In re Interest Abbie L.

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In re Interest Abbie L.

Caselaw No.
A-15-996
Filed on
Tuesday, April 26, 2016

 

SUMMARY: Anthony S. appeals from an order of the Separate Juvenile Court of Douglas County. The Court of Appeals reverses and vacates the Juvenile Court’s order granting temporary custody of his child, Eveahla S., to DHHS because of failure to comply with the Nebraska Indian Child Welfare Act (NICWA) requirements, Neb. Rev. Stat. § 43-1501 to 43-1517 (Reissue 2008 & Supp. 2015).

On September 18, 2015, the State filed a petition alleging that Eveahla was a child as defined by Neb. Rev. Stat. § 43-247(3)(a) (Supp. 2015) due to the faults or habits of Omrianna and Anthony, her biological parents. The State was granted temporary custody of Eveahla.  

On October 13, 2015, at the first appearance and protective custody hearing, the State sought a continuance because its “ICWA specialist” was not present. Anthony’s counsel objected, and asked that the child be returned. The Court overruled the objection, despite evidence that this was likely an ICWA case. The State called its only witness, Stacy Merrell. Merrell acknowledged that her efforts prior to removal did not go beyond reasonable efforts, that Eveahla was eligible for tribal enrollment in the Winnebago Tribe of Nebraska or Crow Nation, and that it would not be safe for Eveahla to return to Anthony. However, she did not believe Eveahla would likely be seriously harmed if placed with Anthony.

Anthony’s counsel clarified that for the Court to order foster care placement, that placement must be supported by clear and convincing evidence, including testimony by a qualified expert witness that custody is likely to result in serious emotional or physical damage. Despite information that Eveahla is an Indian child under the Indian Child Welfare Act, and that the requirements of NICWA had not been met, the Court ordered that Eveahla remain with DHHS.

The Juvenile Court found that active efforts had been made to prevent the need for removal, and that continued custody of Eveahla by the parent or Indian custodian was likely to result in serious emotional or physical damage. The Court ordered that Eveahla should remain in the temporary custody of DHHS. Anthony timely appealed the Juvenile Court’s order.

Anthony assigns that the Trial Court erred in: (1) failing to find that NICWA applied; (2) “finding that the child could be detained under a NICWA standard when the testimony from the State’s only witness, who was not a qualified expert, conceded both that active efforts had not occurred and that the child was not at a risk of imminent physical or emotional harm”; (3) detaining the child when there was not clear and convincing evidence the child would suffer serious emotional or physical damage if returned to him; (4) finding that the child was at risk of harm, even absent NICWA standards; and (5) finding that active or reasonable efforts would not have prevented the removal of the child.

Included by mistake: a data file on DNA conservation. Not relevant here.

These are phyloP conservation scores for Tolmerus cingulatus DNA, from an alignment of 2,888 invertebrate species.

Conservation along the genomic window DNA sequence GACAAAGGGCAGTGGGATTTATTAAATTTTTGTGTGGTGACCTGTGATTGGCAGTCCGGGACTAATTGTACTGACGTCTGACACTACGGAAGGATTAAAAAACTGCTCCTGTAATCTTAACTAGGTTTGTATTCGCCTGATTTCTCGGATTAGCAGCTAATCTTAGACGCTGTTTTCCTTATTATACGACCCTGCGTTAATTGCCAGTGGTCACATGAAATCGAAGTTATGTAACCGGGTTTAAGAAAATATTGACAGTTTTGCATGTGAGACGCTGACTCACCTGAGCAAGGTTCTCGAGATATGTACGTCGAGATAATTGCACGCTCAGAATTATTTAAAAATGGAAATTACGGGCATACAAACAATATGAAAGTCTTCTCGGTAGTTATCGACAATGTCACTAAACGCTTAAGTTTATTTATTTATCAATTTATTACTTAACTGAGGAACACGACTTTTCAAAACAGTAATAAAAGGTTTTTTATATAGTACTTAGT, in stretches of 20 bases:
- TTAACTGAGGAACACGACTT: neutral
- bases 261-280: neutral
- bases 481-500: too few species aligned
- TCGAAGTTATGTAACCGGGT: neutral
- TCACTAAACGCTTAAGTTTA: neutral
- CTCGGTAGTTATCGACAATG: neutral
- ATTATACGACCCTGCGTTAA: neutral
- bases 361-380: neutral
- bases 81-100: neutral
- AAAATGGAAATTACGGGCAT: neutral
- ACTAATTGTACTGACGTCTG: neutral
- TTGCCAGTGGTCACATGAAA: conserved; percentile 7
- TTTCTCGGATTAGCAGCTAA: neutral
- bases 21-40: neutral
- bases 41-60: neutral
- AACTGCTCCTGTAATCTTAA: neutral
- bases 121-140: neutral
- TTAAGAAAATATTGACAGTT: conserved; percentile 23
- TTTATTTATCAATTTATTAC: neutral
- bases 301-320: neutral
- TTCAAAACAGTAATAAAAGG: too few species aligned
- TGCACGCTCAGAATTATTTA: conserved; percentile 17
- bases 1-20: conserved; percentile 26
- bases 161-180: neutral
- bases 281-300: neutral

Statutory interpretation is a question of law that an appellate court resolves independently of the trial court. In re Interest of Isabel P. et al., 293 Neb. 62 (2016). An appellate court reviews juvenile cases de novo on the record and reaches a conclusion independently of the juvenile court’s findings. Id.

Guidelines published by the Federal Bureau of Indian Affairs (BIA guidelines) provide that “[i]f there is any reason to believe the child is an Indian child, the agency and State Court must treat the child as an Indian child, unless and until it is determined that the child is not a member or is not eligible for membership in an Indian tribe.” 80 Fed. Reg. at 10,152, A.3(d). The Court of Appeals found there was clearly reason to believe Eveahla was an Indian child, and therefore she should be treated as one. Thus, NICWA/ICWA apply to this case, because specific evidence proving her Indian status was not required.

Under NICWA, before an Indian child can be placed in foster care “active efforts” to provide remedial services and rehabilitative programs to prevent breakup of the Indian family or unite them with their child should be made. Neb. Rev. Stat. § 43-1505(4). “Active efforts” requires more than the “reasonable efforts” standard applicable in non-ICWA cases, and at least some efforts should be culturally relevant. In re Interest of Walter W., 274 Neb. 859 (2008); In re Interest of Ramon N., 18 Neb. App. 574 (2010). The “active efforts” standard requires case-by-case analysis. In re Interest of Walter W., supra.

The State’s witness, Merrell, said her efforts prior to removal did not go beyond reasonable efforts. The Court of Appeals agrees with Anthony and the State that the evidence in the record does not rise to the level of active efforts.

Qualified expert testimony is required under Neb. Rev. Stat. § 43-1505(5) on the issue of whether serious emotional harm or physical damage is likely to occur to the Indian child if not removed from home before other placement may be ordered. See In re Interest of Shayla H. et al., 17 Neb. App. 436 (2009). The BIA guidelines state that a qualified expert witness should have specific knowledge of the Indian tribe’s culture and customs. 80 Fed. Reg. at 10,157, D.4. Thus, there was no qualified expert testimony.

Without qualified expert testimony, the Juvenile Court could not order foster care placement for Eveahla. See In re Interest of Borius H. et al., 251 Neb. 397 (1997). The Court of Appeals reverses and vacates the Juvenile Court’s order awarding the continued temporary custody of Eveahla to DHHS.